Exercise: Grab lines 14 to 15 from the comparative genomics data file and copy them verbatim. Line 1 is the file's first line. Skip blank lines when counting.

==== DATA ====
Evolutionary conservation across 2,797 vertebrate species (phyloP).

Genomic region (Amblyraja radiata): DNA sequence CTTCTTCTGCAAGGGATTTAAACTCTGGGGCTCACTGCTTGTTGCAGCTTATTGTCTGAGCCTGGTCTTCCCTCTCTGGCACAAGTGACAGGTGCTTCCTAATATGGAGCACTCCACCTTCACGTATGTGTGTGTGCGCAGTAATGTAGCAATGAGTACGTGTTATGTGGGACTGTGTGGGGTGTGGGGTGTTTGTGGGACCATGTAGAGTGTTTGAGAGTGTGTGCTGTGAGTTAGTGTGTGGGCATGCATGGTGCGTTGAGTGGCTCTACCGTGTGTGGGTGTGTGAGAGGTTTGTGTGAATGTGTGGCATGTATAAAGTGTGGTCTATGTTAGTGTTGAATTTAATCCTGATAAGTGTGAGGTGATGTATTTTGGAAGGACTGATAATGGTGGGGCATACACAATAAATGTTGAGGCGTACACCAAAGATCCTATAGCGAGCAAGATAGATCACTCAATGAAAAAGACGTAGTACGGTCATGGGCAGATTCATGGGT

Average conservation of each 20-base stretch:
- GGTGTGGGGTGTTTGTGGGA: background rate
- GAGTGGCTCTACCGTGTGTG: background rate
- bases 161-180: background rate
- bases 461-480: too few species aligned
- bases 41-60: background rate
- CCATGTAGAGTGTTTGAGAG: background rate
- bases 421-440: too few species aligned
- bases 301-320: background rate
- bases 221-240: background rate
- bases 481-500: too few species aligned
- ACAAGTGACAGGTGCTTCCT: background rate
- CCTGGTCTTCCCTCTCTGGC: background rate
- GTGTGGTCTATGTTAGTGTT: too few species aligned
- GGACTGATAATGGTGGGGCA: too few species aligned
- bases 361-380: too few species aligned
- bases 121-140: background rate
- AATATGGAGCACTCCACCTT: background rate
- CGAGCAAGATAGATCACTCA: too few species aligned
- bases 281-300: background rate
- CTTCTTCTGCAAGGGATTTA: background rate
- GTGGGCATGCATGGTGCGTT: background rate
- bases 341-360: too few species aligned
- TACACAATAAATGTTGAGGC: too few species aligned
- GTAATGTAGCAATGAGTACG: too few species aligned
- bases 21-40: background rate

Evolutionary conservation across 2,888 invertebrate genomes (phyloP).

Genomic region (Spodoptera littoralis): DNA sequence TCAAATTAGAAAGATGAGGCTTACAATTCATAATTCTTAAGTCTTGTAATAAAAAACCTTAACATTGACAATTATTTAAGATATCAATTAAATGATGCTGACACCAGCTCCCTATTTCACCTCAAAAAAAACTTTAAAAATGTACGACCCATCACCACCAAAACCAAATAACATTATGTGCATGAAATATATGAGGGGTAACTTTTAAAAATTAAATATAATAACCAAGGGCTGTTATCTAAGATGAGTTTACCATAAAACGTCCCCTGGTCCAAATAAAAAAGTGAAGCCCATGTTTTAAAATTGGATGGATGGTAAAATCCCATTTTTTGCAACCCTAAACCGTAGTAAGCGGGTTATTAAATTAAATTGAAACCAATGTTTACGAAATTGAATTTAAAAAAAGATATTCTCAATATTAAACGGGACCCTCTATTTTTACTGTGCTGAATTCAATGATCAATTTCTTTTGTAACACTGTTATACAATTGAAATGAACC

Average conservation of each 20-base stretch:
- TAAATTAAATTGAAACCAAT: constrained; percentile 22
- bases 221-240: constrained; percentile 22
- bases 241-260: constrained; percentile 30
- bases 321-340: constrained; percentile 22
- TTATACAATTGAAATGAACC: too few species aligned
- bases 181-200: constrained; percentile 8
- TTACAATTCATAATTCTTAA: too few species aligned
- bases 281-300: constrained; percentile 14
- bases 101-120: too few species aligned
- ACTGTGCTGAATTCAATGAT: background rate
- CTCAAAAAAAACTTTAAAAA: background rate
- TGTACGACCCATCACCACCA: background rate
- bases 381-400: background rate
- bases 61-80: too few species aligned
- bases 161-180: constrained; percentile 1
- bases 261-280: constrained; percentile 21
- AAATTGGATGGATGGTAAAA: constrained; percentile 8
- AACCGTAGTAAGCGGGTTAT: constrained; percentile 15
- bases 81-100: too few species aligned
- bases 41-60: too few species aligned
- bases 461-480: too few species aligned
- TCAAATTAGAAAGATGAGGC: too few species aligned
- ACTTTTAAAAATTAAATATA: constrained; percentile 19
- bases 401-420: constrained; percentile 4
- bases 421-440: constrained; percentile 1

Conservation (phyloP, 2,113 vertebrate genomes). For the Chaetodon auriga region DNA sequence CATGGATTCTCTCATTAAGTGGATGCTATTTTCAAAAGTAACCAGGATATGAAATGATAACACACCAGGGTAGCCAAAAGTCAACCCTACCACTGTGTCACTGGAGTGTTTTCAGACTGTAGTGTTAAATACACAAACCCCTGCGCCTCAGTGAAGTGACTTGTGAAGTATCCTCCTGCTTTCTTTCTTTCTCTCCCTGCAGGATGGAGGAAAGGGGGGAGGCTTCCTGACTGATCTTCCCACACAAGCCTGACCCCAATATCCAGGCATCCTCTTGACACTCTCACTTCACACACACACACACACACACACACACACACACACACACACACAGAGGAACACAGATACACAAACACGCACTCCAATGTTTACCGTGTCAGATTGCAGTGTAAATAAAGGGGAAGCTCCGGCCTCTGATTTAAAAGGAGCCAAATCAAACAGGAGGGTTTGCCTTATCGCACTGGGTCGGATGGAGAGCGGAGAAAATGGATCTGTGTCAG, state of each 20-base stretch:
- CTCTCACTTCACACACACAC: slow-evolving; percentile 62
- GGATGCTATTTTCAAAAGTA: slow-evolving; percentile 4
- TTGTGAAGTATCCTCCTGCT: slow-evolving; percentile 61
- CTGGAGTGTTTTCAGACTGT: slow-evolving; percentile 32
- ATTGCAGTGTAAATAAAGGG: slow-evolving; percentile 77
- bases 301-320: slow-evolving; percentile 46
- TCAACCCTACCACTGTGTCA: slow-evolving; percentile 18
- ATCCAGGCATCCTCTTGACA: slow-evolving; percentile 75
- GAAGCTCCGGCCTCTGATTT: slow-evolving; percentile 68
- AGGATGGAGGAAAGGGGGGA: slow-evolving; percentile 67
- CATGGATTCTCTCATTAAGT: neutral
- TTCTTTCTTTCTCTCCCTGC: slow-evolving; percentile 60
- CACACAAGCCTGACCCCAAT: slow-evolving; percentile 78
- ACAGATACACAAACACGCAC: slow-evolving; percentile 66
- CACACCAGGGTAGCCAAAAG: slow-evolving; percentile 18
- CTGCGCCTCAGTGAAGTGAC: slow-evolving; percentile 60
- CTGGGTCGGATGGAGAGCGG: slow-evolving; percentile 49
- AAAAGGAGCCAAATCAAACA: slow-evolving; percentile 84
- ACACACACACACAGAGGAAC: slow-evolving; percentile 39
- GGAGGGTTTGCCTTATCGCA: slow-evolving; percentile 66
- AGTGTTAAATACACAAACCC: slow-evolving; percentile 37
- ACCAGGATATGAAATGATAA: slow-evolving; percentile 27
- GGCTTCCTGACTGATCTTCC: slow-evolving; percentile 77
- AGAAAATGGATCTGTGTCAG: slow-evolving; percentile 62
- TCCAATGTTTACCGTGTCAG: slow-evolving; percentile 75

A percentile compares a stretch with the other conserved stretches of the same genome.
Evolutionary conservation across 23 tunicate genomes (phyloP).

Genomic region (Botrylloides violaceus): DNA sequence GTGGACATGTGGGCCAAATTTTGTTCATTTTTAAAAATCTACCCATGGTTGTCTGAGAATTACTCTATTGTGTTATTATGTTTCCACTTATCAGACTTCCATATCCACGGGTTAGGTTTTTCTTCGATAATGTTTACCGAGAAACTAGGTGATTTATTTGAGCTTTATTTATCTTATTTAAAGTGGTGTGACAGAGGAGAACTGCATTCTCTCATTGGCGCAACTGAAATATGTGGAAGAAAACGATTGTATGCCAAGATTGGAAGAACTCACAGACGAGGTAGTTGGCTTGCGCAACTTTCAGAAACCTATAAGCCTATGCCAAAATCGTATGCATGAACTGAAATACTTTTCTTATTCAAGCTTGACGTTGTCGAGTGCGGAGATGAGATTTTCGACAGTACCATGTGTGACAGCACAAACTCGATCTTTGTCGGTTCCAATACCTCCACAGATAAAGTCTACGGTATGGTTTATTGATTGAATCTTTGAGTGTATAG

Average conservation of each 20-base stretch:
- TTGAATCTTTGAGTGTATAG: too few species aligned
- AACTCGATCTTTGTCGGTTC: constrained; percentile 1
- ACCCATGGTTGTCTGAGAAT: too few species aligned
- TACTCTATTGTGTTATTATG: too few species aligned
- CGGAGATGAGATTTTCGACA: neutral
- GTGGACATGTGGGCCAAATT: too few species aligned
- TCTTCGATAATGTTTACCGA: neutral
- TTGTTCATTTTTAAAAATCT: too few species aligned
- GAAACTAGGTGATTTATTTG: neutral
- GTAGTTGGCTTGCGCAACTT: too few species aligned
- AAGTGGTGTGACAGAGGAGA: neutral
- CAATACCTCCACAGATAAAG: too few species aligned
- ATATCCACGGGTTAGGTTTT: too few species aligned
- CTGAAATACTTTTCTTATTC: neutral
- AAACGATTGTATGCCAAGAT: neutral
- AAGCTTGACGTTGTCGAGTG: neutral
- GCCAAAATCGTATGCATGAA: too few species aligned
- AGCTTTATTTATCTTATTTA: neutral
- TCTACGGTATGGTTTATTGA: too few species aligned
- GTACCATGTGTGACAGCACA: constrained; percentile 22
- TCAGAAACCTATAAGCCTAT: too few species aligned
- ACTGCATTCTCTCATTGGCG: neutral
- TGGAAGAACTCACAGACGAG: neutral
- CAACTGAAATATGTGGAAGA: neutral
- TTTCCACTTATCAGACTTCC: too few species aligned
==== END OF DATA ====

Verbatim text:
- ACAAGTGACAGGTGCTTCCT: background rate
- CCTGGTCTTCCCTCTCTGGC: background rate